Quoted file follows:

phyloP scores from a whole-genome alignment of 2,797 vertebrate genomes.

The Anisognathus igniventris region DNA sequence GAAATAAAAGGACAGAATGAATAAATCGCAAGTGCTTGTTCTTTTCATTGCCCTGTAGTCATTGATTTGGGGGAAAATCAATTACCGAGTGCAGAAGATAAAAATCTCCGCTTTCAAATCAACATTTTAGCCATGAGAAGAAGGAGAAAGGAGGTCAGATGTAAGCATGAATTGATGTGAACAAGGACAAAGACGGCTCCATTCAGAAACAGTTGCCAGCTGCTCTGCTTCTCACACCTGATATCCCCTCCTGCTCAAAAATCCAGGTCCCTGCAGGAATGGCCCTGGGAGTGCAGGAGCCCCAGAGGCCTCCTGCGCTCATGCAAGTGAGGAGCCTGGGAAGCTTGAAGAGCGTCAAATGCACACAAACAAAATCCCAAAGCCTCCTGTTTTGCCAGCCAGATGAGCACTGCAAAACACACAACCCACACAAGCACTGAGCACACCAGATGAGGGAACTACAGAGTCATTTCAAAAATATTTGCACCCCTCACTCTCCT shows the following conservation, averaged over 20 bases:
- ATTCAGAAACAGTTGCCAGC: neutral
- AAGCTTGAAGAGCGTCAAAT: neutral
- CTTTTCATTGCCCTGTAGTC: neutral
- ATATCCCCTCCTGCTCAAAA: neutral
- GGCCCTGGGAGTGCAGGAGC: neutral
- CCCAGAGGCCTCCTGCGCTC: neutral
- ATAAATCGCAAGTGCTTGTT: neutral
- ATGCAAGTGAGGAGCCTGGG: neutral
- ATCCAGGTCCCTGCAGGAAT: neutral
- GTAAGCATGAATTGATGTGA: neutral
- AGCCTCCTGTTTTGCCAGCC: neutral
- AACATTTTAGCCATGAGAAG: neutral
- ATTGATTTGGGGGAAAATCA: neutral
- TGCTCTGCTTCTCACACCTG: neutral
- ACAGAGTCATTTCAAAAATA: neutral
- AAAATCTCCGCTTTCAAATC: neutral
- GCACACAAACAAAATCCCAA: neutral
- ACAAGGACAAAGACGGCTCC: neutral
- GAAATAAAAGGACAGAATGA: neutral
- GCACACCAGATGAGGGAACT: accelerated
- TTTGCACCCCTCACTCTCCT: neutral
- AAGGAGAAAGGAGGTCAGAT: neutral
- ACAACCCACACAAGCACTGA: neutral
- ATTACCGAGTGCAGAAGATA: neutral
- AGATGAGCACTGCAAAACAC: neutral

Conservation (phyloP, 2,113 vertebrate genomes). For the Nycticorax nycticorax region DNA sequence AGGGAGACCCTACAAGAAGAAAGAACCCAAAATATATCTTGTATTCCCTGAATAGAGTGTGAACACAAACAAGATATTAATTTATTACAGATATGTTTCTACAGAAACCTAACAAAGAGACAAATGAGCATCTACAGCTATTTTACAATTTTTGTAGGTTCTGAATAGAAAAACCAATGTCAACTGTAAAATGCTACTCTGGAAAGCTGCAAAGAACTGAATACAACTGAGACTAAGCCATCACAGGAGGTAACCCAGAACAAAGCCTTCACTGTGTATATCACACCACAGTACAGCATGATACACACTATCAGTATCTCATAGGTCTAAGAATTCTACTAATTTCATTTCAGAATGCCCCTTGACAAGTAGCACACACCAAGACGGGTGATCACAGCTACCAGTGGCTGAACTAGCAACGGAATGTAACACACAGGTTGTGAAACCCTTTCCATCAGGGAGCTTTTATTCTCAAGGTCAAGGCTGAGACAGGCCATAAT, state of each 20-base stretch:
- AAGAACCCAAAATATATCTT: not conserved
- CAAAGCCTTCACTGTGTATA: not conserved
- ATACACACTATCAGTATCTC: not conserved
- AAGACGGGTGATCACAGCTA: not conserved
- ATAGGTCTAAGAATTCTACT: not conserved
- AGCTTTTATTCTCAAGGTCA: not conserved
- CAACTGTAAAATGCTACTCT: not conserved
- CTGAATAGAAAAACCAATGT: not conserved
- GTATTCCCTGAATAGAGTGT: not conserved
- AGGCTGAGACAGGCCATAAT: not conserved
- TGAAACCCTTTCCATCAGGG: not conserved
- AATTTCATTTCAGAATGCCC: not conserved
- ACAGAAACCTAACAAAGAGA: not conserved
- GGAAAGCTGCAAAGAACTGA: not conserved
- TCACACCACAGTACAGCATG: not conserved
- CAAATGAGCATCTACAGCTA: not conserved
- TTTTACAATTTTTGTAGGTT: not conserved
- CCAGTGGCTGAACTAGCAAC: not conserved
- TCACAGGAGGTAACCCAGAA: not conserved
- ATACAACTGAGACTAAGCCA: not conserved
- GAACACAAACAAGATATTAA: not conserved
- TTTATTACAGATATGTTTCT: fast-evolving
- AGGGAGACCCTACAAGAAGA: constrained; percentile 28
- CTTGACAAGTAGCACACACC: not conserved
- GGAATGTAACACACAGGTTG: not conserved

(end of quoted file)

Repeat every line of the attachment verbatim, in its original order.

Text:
phyloP scores from a whole-genome alignment of 2,797 vertebrate genomes.

The Anisognathus igniventris region DNA sequence GAAATAAAAGGACAGAATGAATAAATCGCAAGTGCTTGTTCTTTTCATTGCCCTGTAGTCATTGATTTGGGGGAAAATCAATTACCGAGTGCAGAAGATAAAAATCTCCGCTTTCAAATCAACATTTTAGCCATGAGAAGAAGGAGAAAGGAGGTCAGATGTAAGCATGAATTGATGTGAACAAGGACAAAGACGGCTCCATTCAGAAACAGTTGCCAGCTGCTCTGCTTCTCACACCTGATATCCCCTCCTGCTCAAAAATCCAGGTCCCTGCAGGAATGGCCCTGGGAGTGCAGGAGCCCCAGAGGCCTCCTGCGCTCATGCAAGTGAGGAGCCTGGGAAGCTTGAAGAGCGTCAAATGCACACAAACAAAATCCCAAAGCCTCCTGTTTTGCCAGCCAGATGAGCACTGCAAAACACACAACCCACACAAGCACTGAGCACACCAGATGAGGGAACTACAGAGTCATTTCAAAAATATTTGCACCCCTCACTCTCCT shows the following conservation, averaged over 20 bases:
- ATTCAGAAACAGTTGCCAGC: neutral
- AAGCTTGAAGAGCGTCAAAT: neutral
- CTTTTCATTGCCCTGTAGTC: neutral
- ATATCCCCTCCTGCTCAAAA: neutral
- GGCCCTGGGAGTGCAGGAGC: neutral
- CCCAGAGGCCTCCTGCGCTC: neutral
- ATAAATCGCAAGTGCTTGTT: neutral
- ATGCAAGTGAGGAGCCTGGG: neutral
- ATCCAGGTCCCTGCAGGAAT: neutral
- GTAAGCATGAATTGATGTGA: neutral
- AGCCTCCTGTTTTGCCAGCC: neutral
- AACATTTTAGCCATGAGAAG: neutral
- ATTGATTTGGGGGAAAATCA: neutral
- TGCTCTGCTTCTCACACCTG: neutral
- ACAGAGTCATTTCAAAAATA: neutral
- AAAATCTCCGCTTTCAAATC: neutral
- GCACACAAACAAAATCCCAA: neutral
- ACAAGGACAAAGACGGCTCC: neutral
- GAAATAAAAGGACAGAATGA: neutral
- GCACACCAGATGAGGGAACT: accelerated
- TTTGCACCCCTCACTCTCCT: neutral
- AAGGAGAAAGGAGGTCAGAT: neutral
- ACAACCCACACAAGCACTGA: neutral
- ATTACCGAGTGCAGAAGATA: neutral
- AGATGAGCACTGCAAAACAC: neutral

Conservation (phyloP, 2,113 vertebrate genomes). For the Nycticorax nycticorax region DNA sequence AGGGAGACCCTACAAGAAGAAAGAACCCAAAATATATCTTGTATTCCCTGAATAGAGTGTGAACACAAACAAGATATTAATTTATTACAGATATGTTTCTACAGAAACCTAACAAAGAGACAAATGAGCATCTACAGCTATTTTACAATTTTTGTAGGTTCTGAATAGAAAAACCAATGTCAACTGTAAAATGCTACTCTGGAAAGCTGCAAAGAACTGAATACAACTGAGACTAAGCCATCACAGGAGGTAACCCAGAACAAAGCCTTCACTGTGTATATCACACCACAGTACAGCATGATACACACTATCAGTATCTCATAGGTCTAAGAATTCTACTAATTTCATTTCAGAATGCCCCTTGACAAGTAGCACACACCAAGACGGGTGATCACAGCTACCAGTGGCTGAACTAGCAACGGAATGTAACACACAGGTTGTGAAACCCTTTCCATCAGGGAGCTTTTATTCTCAAGGTCAAGGCTGAGACAGGCCATAAT, state of each 20-base stretch:
- AAGAACCCAAAATATATCTT: not conserved
- CAAAGCCTTCACTGTGTATA: not conserved
- ATACACACTATCAGTATCTC: not conserved
- AAGACGGGTGATCACAGCTA: not conserved
- ATAGGTCTAAGAATTCTACT: not conserved
- AGCTTTTATTCTCAAGGTCA: not conserved
- CAACTGTAAAATGCTACTCT: not conserved
- CTGAATAGAAAAACCAATGT: not conserved
- GTATTCCCTGAATAGAGTGT: not conserved
- AGGCTGAGACAGGCCATAAT: not conserved
- TGAAACCCTTTCCATCAGGG: not conserved
- AATTTCATTTCAGAATGCCC: not conserved
- ACAGAAACCTAACAAAGAGA: not conserved
- GGAAAGCTGCAAAGAACTGA: not conserved
- TCACACCACAGTACAGCATG: not conserved
- CAAATGAGCATCTACAGCTA: not conserved
- TTTTACAATTTTTGTAGGTT: not conserved
- CCAGTGGCTGAACTAGCAAC: not conserved
- TCACAGGAGGTAACCCAGAA: not conserved
- ATACAACTGAGACTAAGCCA: not conserved
- GAACACAAACAAGATATTAA: not conserved
- TTTATTACAGATATGTTTCT: fast-evolving
- AGGGAGACCCTACAAGAAGA: constrained; percentile 28
- CTTGACAAGTAGCACACACC: not conserved
- GGAATGTAACACACAGGTTG: not conserved